Moreover, locations for these offset projects such as tree planting are often in countries in the Global South and the existing uses and users (such as pastoralists) of these areas, are frequently disregarded.
This limits the livelihood opportunities afforded to poor (mostly rural) people so that a wealthy global elite can continue its ways, the paper highlighted.
Yet, the market for carbon offsets is booming, with speculation that demand could increase fifteen-fold by 2030.
Attempts have been made to define guidelines that will push corporates to take steps that will meaningfully reduce their emissions impact. They include the Net Zero Standard by the Science-Based Targets initiative (SBTi) and The Oxford Principles for Net Zero Aligned Carbon Offsetting.
This is owing to the runaway scales at which the interest is offsetting and net zero is mushrooming, with potentially large amounts of money involved.
“We see increasing recognition of some problems with offsets (eg, permanence) even among offset proponents, which does inspire some hope,” Carton said.
“But I also think some of the fundamental concerns with offsets remain unacknowledged. I think the only way to rein in this trend is for governments to step in and regulate the voluntary carbon market — otherwise excesses will continue and instances of greenwashing and fraud will continue multiplying as the market grows and more actors join in,” he added.
Greater corporate scrutiny
The NCI’s report said in conclusion that greater corporate scrutiny was needed to weed out the false climate claims from the real ones, along with regulations to cushion companies trying harder to cut emissions. This was so that they did not lose out financially as compared to those who made less efforts.
This has been said in good faith. But the NCI’s own findings refute the hope that demands for transparency will make any difference.
One of their insights points to how data provided to reporting bodies like the Carbon Disclosure Project and SBTi contains loopholes “that call those companies’ apparent ambition into question”.
Elsewhere, researchers from Ireland, the United Kingdom and Germany have found that GHG emissions data reported voluntarily by companies is often ridden with errors, omissions and rounding issues, calling into question its credibility.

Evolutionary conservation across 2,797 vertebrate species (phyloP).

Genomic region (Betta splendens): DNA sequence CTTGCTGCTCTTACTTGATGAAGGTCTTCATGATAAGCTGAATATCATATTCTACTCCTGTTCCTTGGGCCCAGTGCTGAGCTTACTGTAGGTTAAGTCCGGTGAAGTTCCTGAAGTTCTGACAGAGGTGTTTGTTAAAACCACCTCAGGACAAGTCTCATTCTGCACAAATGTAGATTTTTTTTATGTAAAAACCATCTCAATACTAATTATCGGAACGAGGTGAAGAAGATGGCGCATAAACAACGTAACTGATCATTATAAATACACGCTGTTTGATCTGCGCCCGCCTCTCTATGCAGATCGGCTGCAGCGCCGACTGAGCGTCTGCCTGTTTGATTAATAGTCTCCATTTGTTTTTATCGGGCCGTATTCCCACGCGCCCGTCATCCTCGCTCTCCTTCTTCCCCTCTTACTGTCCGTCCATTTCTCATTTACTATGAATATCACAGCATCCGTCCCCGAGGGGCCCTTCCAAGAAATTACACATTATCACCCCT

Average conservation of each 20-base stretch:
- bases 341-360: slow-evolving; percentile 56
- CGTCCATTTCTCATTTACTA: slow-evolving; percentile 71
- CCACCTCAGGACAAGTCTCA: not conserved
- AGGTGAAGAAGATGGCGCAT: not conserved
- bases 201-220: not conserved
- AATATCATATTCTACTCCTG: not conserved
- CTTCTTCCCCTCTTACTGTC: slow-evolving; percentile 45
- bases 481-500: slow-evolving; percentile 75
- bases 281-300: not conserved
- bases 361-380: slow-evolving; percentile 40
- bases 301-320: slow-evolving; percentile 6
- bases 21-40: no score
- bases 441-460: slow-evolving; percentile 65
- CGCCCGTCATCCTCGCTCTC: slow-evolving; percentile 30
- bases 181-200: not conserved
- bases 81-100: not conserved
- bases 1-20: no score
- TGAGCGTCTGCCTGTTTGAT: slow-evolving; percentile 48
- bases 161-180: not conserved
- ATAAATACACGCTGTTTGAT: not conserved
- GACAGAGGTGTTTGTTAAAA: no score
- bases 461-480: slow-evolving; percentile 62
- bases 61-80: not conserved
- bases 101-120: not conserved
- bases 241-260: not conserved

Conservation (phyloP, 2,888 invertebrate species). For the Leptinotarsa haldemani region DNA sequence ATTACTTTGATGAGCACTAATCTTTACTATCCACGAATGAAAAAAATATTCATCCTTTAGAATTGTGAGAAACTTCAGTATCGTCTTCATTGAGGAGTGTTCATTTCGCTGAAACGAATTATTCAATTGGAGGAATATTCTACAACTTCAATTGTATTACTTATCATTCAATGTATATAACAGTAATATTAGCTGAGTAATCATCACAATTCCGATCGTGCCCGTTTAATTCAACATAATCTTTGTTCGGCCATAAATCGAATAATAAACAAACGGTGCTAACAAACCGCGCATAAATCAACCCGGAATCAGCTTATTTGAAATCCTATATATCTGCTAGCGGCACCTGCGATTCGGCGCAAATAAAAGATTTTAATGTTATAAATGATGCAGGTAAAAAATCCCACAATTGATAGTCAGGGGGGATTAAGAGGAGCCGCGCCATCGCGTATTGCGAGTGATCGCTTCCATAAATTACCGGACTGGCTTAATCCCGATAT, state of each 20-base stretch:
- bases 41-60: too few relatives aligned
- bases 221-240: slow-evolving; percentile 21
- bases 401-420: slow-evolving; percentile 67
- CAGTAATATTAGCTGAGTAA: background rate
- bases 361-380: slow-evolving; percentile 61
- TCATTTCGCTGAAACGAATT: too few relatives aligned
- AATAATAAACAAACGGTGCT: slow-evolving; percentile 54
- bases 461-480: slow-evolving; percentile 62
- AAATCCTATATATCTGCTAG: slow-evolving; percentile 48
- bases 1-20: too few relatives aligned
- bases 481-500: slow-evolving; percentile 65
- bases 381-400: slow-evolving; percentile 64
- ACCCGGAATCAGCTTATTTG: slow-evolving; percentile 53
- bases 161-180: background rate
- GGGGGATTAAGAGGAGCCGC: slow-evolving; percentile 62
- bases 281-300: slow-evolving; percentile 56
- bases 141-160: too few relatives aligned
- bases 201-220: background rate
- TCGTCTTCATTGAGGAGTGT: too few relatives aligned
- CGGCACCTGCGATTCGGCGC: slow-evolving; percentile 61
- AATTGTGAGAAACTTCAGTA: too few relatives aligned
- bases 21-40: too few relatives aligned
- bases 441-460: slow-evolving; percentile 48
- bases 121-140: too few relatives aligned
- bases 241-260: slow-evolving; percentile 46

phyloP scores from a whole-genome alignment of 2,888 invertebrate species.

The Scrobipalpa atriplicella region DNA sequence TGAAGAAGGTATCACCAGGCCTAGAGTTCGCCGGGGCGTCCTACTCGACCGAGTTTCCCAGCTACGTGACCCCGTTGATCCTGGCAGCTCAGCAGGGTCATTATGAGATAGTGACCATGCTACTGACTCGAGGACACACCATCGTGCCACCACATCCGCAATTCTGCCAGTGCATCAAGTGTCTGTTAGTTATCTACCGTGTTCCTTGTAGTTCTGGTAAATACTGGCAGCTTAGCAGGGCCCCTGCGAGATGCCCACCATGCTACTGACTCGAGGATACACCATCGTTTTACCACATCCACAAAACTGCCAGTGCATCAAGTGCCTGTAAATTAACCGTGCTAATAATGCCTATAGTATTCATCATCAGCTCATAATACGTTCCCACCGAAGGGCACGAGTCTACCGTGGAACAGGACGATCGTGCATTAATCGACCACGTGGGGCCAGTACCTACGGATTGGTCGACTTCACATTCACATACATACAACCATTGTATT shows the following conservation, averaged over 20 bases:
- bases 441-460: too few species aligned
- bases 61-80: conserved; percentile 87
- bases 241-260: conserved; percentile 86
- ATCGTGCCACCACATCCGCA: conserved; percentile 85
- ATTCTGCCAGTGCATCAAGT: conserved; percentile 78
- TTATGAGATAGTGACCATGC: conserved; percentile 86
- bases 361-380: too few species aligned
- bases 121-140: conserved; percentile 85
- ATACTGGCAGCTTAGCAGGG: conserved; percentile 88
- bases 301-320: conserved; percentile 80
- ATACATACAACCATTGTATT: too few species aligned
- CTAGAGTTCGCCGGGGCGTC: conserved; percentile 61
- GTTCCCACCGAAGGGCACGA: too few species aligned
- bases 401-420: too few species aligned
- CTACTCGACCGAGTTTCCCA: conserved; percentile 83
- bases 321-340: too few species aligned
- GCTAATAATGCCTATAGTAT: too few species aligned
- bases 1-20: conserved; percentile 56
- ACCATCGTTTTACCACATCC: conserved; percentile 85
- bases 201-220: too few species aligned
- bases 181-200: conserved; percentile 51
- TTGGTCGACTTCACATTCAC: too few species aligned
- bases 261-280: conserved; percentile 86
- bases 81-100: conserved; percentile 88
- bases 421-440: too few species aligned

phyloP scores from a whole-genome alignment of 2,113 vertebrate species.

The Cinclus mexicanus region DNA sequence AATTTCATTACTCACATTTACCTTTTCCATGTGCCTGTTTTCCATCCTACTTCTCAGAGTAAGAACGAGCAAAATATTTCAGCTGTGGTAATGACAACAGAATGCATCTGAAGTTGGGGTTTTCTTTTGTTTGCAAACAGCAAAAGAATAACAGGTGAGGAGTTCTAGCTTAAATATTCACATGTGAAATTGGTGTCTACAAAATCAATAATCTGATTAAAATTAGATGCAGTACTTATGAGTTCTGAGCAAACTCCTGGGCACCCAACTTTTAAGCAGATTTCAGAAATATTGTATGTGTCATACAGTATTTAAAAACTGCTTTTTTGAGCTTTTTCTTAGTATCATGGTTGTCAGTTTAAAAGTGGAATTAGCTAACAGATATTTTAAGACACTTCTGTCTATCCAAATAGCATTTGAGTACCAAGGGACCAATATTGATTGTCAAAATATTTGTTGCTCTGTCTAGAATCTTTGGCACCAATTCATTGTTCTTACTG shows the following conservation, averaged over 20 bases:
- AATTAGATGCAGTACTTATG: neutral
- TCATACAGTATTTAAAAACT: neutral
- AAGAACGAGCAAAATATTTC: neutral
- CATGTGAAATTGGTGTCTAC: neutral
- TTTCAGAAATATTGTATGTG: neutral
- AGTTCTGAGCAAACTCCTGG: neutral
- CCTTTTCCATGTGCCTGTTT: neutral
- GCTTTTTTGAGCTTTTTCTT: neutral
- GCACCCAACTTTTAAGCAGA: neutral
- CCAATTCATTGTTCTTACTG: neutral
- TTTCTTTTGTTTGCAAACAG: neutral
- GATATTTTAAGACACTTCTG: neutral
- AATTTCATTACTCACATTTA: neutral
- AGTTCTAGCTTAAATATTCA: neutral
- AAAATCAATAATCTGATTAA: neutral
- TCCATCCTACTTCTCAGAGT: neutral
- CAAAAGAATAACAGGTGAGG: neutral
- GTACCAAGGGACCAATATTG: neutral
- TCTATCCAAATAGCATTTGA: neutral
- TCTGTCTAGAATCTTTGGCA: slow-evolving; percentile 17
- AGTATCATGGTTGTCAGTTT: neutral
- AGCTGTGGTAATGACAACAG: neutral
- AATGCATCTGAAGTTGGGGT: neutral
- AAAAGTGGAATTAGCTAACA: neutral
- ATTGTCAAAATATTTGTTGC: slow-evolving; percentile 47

The problem is not opaque data or misrepresented facts. It is the overwhelming belief that the private sector will voluntarily lead the effort to reduce GHG emissions and innovate its way out of the climate crisis.
Carton believes that is naïve to think that companies will decarbonise within the timeframe that is needed without some significant regulatory requirements to do so.
Many companies’ profits remain entirely entwined with high-carbon energy processes. As long as that is the case and governments don’t demand otherwise of them, they have every incentive to cut corners and look for loopholes and cheap pseudo-solutions instead of coming up with truly transformational climate action, he added.
This recalls the 1970 essay The Social Responsibility of Business is to Increase its Profits by polarising economist Milton Friedman.
Friedman declared controversially that the goal of a business is “to conduct the business in accordance with their desires, which generally will be to make as much money as possible while conforming to their basic rules of the society, both those embodied in law and those embodied in ethical custom”.
Anyone suggesting that a business should have a social conscience or avoid pollution, is “preaching pure and unadulterated socialism,” he added.
Friedman’s ideologies may be extreme but instances of corporates embracing climate goals while sacrificing their profit margins are rare.
And while parts of the corporate world have embraced concepts like socially responsible business, their efforts have not changed the fact that addressing the climate crisis will require transformative action driven by governments to restructure our economies.
This must be coupled with both voluntary private sector commitments and changes in individual habits, but neither can drive the scale of change required to rein in global temperature rise that governments can.